The Basic Knife Skills Everyone Should Learn to Master
While modern times (aka Google) have made it easier to know a thing or two about cooking (*types "how do I boil water" into the search engine*), the convenience of pre-chopped produce, precooked meats and a dozen different meal delivery services aren't doing us any favors when it comes to learning basic techniques. Let's face it: No amount of portioned-out garlic is going to teach us how to mince the little cloves.
If you're wondering how to dice, mince, chop and slice, these cooking tips from top chefs (and personal live-and-learn lessons) bring you all of the essential knife skills you need to learn by the time you turn 30 (or 20 or 40) to feel confident while cooking.
Before You Start
The Blue Jean Chef, Meredith Laurence, is a firm believer that your kitchen knives are the most important tools in your kitchen, so we asked her for tips to get us started.
Have the right knives.
"It's important to have different knives for different jobs. A good knife-starter set should include an eight-inch chef's knife, a four-inch paring knife and an eight-inch serrated bread knife (also called a tomato knife). You can do most jobs with those three knives in your arsenal," Laurence says.
Keep your knives sharp.
"A sharp knife is safer than a dull knife. You'll be able to keep your knife sharp by honing it with a kitchen steel or a countertop knife honing tool," Laurence says. But they should also be sharpened by a professional knife sharpener once a year. And wash your knives by hand! While stainless steel is usually dishwasher safe, dishwashing detergents are tough on knives, and they can get knocked around in the dishwasher.
The Basic Techniques
"Choke up" for more control.
Don't worry, this is just a chef's term for keeping your thumb and your index finger on the handle of the knife, closer to the actual blade. "Your thumb and knuckle of your forefinger should grip the blade of the knife, while the rest of your fingers wrap around the handle. This will give you better control and make it easier to use," Laurence says. But don't hold it in a death grip—you want control, but you don't want to strangle the knife. "Choke up" is an expression, people!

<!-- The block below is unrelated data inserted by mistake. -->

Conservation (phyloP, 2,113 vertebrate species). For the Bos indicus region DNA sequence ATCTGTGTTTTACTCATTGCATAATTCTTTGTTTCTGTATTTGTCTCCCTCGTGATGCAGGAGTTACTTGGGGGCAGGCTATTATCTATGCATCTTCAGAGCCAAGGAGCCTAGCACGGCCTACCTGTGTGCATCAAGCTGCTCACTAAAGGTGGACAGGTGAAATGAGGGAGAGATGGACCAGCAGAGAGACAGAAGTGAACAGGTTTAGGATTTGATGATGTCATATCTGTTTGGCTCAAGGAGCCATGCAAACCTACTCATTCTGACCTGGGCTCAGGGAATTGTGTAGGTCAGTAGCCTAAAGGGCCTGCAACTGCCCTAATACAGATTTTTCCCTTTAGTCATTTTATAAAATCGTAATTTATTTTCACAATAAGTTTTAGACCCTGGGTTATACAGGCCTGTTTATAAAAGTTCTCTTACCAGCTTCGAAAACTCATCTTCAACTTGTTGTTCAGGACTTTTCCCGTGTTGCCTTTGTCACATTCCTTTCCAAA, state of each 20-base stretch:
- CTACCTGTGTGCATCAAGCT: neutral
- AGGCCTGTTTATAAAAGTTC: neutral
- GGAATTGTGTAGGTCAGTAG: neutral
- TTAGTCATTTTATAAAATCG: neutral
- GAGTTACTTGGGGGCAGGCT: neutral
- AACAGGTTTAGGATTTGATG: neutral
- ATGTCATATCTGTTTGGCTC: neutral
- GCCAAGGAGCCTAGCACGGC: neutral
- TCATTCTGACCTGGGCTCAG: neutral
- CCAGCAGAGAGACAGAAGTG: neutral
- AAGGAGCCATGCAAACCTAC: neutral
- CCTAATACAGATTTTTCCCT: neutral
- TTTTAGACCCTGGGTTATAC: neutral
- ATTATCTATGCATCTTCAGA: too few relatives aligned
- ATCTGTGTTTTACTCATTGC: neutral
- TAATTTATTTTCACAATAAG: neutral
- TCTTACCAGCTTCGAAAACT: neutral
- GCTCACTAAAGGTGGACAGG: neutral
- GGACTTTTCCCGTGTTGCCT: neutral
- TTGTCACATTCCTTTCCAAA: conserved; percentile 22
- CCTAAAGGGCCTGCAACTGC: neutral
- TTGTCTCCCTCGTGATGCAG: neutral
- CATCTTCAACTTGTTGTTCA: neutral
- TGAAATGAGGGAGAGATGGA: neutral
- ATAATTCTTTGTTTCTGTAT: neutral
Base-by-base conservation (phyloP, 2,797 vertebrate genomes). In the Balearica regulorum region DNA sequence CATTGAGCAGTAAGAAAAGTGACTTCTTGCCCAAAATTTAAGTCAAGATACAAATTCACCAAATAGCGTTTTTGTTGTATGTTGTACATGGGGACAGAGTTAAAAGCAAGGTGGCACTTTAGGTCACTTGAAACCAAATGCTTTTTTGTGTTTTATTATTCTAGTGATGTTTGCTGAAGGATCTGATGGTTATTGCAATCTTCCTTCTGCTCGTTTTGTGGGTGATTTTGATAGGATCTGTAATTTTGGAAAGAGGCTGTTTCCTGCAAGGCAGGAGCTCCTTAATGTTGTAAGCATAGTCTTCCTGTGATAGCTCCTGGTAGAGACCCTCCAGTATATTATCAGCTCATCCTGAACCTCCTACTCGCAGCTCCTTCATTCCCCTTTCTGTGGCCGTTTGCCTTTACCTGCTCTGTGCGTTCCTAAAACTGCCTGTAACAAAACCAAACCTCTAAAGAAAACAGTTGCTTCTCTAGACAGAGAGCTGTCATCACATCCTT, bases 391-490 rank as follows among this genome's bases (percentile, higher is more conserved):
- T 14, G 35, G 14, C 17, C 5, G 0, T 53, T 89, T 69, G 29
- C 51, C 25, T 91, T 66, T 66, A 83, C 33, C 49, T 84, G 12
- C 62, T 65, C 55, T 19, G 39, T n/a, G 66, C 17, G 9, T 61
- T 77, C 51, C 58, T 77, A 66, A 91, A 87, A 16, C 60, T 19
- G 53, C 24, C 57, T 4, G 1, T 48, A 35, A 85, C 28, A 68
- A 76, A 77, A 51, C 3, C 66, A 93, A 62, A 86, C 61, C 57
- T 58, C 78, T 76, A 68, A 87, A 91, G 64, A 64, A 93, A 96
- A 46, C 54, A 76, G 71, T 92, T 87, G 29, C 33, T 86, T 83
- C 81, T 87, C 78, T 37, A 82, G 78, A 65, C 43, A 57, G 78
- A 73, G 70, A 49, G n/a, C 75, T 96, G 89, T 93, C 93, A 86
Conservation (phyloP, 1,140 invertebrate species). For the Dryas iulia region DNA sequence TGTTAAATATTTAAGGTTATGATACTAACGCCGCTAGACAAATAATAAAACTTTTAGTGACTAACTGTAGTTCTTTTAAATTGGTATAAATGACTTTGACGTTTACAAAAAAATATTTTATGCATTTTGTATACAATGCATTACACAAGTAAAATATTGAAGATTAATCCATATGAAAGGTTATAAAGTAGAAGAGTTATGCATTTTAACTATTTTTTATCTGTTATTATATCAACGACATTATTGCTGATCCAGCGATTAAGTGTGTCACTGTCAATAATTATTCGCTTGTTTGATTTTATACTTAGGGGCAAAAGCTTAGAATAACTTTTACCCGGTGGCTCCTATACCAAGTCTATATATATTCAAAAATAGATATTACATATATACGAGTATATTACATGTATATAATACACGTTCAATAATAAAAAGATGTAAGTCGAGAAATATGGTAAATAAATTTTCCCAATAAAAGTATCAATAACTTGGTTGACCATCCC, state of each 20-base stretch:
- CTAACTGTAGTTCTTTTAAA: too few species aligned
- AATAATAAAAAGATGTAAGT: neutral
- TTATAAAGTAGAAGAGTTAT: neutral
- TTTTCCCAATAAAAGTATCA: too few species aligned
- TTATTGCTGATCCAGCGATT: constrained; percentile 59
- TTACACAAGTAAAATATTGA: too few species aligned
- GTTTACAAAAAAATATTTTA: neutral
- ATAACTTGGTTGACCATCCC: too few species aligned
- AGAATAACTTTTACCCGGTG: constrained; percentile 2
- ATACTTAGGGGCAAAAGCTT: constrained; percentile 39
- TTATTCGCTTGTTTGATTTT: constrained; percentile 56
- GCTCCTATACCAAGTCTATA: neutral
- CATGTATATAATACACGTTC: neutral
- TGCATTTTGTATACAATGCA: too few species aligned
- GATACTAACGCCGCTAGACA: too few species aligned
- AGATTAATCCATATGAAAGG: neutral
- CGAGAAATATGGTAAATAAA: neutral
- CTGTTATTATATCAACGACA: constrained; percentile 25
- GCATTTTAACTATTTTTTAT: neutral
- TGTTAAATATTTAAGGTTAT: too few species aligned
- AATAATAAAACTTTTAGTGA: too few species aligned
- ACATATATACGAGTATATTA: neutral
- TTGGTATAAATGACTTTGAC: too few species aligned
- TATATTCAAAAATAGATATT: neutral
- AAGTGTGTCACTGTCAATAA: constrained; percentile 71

Cut your round produce in half first to create a flat surface.
This makes it easier to chop, mince, slice, etc. without the fruits and veggies rolling around. Quick physics lesson: Keep the knife at about the height of your elbow to put more control and pressure into the cut, because you're using gravity and muscle weight to your advantage.
Always grasp the item you're cutting with your fingers curled like a claw.
Your fingertips should be pointing down toward the cutting board. That way, you won't expose your fingertips in the event of a mishap—this one takes practice and patience so it can take longer to get it right. This means that with the hand holding an onion, your knuckles, not your fingertips, are facing the blade doing the chopping as you move along. (Moment of truth: We still don't do it. But you probably should.)
Use a sawing motion when you slice through foods; don't push up and down.
"Keep the tip of the knife on the surface of the cutting board and lift the handle up and down with a repetitive front-to-back sawing motion. With time, you'll be able to do this quickly and efficiently, and keeping the point of your knife on the cutting board allows you to instinctively know where your knife is at all times," Laurence says. Safety first.
The Best Tips for Tricky Produce
Dicing an Onion